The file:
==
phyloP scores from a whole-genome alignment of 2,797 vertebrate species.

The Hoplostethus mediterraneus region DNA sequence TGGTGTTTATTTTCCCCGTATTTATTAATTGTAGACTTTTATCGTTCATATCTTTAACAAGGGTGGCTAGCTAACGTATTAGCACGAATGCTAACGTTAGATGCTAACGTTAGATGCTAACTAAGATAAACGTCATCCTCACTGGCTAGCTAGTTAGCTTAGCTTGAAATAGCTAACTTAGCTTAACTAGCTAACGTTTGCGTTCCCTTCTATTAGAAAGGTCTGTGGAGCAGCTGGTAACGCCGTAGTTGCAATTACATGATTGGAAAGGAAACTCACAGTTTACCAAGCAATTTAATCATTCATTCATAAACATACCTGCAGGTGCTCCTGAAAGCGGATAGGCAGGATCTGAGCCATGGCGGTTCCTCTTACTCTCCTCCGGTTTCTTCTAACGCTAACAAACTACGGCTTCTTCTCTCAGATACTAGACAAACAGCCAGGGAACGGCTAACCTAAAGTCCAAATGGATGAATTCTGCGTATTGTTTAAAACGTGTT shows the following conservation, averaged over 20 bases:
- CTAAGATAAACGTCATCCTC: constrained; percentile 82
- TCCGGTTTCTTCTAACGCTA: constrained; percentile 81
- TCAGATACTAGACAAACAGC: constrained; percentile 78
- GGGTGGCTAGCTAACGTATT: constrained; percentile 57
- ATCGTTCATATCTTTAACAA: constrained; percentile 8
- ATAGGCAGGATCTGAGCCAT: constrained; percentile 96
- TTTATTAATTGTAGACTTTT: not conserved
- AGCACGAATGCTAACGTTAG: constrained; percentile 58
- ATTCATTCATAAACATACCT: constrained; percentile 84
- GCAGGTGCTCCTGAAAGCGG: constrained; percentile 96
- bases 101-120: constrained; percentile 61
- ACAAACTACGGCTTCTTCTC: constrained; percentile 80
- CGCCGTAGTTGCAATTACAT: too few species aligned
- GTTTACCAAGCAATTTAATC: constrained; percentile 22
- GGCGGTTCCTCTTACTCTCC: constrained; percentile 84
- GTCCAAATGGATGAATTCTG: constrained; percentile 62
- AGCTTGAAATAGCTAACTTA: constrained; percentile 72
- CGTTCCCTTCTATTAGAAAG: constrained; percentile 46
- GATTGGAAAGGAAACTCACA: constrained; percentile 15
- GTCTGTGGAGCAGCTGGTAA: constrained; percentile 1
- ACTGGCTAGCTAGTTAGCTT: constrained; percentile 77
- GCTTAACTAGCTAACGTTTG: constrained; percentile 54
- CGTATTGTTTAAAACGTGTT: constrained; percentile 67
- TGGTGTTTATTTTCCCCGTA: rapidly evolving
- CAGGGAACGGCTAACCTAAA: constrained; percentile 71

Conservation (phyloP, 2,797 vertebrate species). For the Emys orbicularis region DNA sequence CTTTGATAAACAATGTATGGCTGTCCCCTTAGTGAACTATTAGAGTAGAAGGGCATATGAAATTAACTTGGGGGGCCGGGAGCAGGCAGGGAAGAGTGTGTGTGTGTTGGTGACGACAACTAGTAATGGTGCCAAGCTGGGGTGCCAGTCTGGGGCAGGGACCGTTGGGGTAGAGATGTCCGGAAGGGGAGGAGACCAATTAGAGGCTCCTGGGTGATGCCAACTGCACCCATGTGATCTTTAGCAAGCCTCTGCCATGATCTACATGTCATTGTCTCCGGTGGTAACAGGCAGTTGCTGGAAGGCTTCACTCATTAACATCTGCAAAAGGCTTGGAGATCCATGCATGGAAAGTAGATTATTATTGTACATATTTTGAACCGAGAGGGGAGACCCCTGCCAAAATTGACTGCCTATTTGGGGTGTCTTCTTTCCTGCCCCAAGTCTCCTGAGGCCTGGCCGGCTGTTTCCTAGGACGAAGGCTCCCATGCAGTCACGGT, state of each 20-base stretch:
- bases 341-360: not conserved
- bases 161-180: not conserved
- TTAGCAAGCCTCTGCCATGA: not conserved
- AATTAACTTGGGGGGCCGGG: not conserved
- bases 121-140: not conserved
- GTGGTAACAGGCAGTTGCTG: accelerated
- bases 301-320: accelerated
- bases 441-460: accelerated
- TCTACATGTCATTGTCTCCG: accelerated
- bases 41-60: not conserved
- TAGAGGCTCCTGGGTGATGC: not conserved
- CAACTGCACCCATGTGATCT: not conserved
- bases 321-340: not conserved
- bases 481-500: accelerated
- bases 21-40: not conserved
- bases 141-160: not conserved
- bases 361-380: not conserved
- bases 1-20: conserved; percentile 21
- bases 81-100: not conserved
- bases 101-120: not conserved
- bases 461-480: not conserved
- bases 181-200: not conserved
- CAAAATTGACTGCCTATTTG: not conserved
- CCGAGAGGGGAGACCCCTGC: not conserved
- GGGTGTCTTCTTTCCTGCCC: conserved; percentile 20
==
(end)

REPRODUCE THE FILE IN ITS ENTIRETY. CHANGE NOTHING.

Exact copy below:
phyloP scores from a whole-genome alignment of 2,797 vertebrate species.

The Hoplostethus mediterraneus region DNA sequence TGGTGTTTATTTTCCCCGTATTTATTAATTGTAGACTTTTATCGTTCATATCTTTAACAAGGGTGGCTAGCTAACGTATTAGCACGAATGCTAACGTTAGATGCTAACGTTAGATGCTAACTAAGATAAACGTCATCCTCACTGGCTAGCTAGTTAGCTTAGCTTGAAATAGCTAACTTAGCTTAACTAGCTAACGTTTGCGTTCCCTTCTATTAGAAAGGTCTGTGGAGCAGCTGGTAACGCCGTAGTTGCAATTACATGATTGGAAAGGAAACTCACAGTTTACCAAGCAATTTAATCATTCATTCATAAACATACCTGCAGGTGCTCCTGAAAGCGGATAGGCAGGATCTGAGCCATGGCGGTTCCTCTTACTCTCCTCCGGTTTCTTCTAACGCTAACAAACTACGGCTTCTTCTCTCAGATACTAGACAAACAGCCAGGGAACGGCTAACCTAAAGTCCAAATGGATGAATTCTGCGTATTGTTTAAAACGTGTT shows the following conservation, averaged over 20 bases:
- CTAAGATAAACGTCATCCTC: constrained; percentile 82
- TCCGGTTTCTTCTAACGCTA: constrained; percentile 81
- TCAGATACTAGACAAACAGC: constrained; percentile 78
- GGGTGGCTAGCTAACGTATT: constrained; percentile 57
- ATCGTTCATATCTTTAACAA: constrained; percentile 8
- ATAGGCAGGATCTGAGCCAT: constrained; percentile 96
- TTTATTAATTGTAGACTTTT: not conserved
- AGCACGAATGCTAACGTTAG: constrained; percentile 58
- ATTCATTCATAAACATACCT: constrained; percentile 84
- GCAGGTGCTCCTGAAAGCGG: constrained; percentile 96
- bases 101-120: constrained; percentile 61
- ACAAACTACGGCTTCTTCTC: constrained; percentile 80
- CGCCGTAGTTGCAATTACAT: too few species aligned
- GTTTACCAAGCAATTTAATC: constrained; percentile 22
- GGCGGTTCCTCTTACTCTCC: constrained; percentile 84
- GTCCAAATGGATGAATTCTG: constrained; percentile 62
- AGCTTGAAATAGCTAACTTA: constrained; percentile 72
- CGTTCCCTTCTATTAGAAAG: constrained; percentile 46
- GATTGGAAAGGAAACTCACA: constrained; percentile 15
- GTCTGTGGAGCAGCTGGTAA: constrained; percentile 1
- ACTGGCTAGCTAGTTAGCTT: constrained; percentile 77
- GCTTAACTAGCTAACGTTTG: constrained; percentile 54
- CGTATTGTTTAAAACGTGTT: constrained; percentile 67
- TGGTGTTTATTTTCCCCGTA: rapidly evolving
- CAGGGAACGGCTAACCTAAA: constrained; percentile 71

Conservation (phyloP, 2,797 vertebrate species). For the Emys orbicularis region DNA sequence CTTTGATAAACAATGTATGGCTGTCCCCTTAGTGAACTATTAGAGTAGAAGGGCATATGAAATTAACTTGGGGGGCCGGGAGCAGGCAGGGAAGAGTGTGTGTGTGTTGGTGACGACAACTAGTAATGGTGCCAAGCTGGGGTGCCAGTCTGGGGCAGGGACCGTTGGGGTAGAGATGTCCGGAAGGGGAGGAGACCAATTAGAGGCTCCTGGGTGATGCCAACTGCACCCATGTGATCTTTAGCAAGCCTCTGCCATGATCTACATGTCATTGTCTCCGGTGGTAACAGGCAGTTGCTGGAAGGCTTCACTCATTAACATCTGCAAAAGGCTTGGAGATCCATGCATGGAAAGTAGATTATTATTGTACATATTTTGAACCGAGAGGGGAGACCCCTGCCAAAATTGACTGCCTATTTGGGGTGTCTTCTTTCCTGCCCCAAGTCTCCTGAGGCCTGGCCGGCTGTTTCCTAGGACGAAGGCTCCCATGCAGTCACGGT, state of each 20-base stretch:
- bases 341-360: not conserved
- bases 161-180: not conserved
- TTAGCAAGCCTCTGCCATGA: not conserved
- AATTAACTTGGGGGGCCGGG: not conserved
- bases 121-140: not conserved
- GTGGTAACAGGCAGTTGCTG: accelerated
- bases 301-320: accelerated
- bases 441-460: accelerated
- TCTACATGTCATTGTCTCCG: accelerated
- bases 41-60: not conserved
- TAGAGGCTCCTGGGTGATGC: not conserved
- CAACTGCACCCATGTGATCT: not conserved
- bases 321-340: not conserved
- bases 481-500: accelerated
- bases 21-40: not conserved
- bases 141-160: not conserved
- bases 361-380: not conserved
- bases 1-20: conserved; percentile 21
- bases 81-100: not conserved
- bases 101-120: not conserved
- bases 461-480: not conserved
- bases 181-200: not conserved
- CAAAATTGACTGCCTATTTG: not conserved
- CCGAGAGGGGAGACCCCTGC: not conserved
- GGGTGTCTTCTTTCCTGCCC: conserved; percentile 20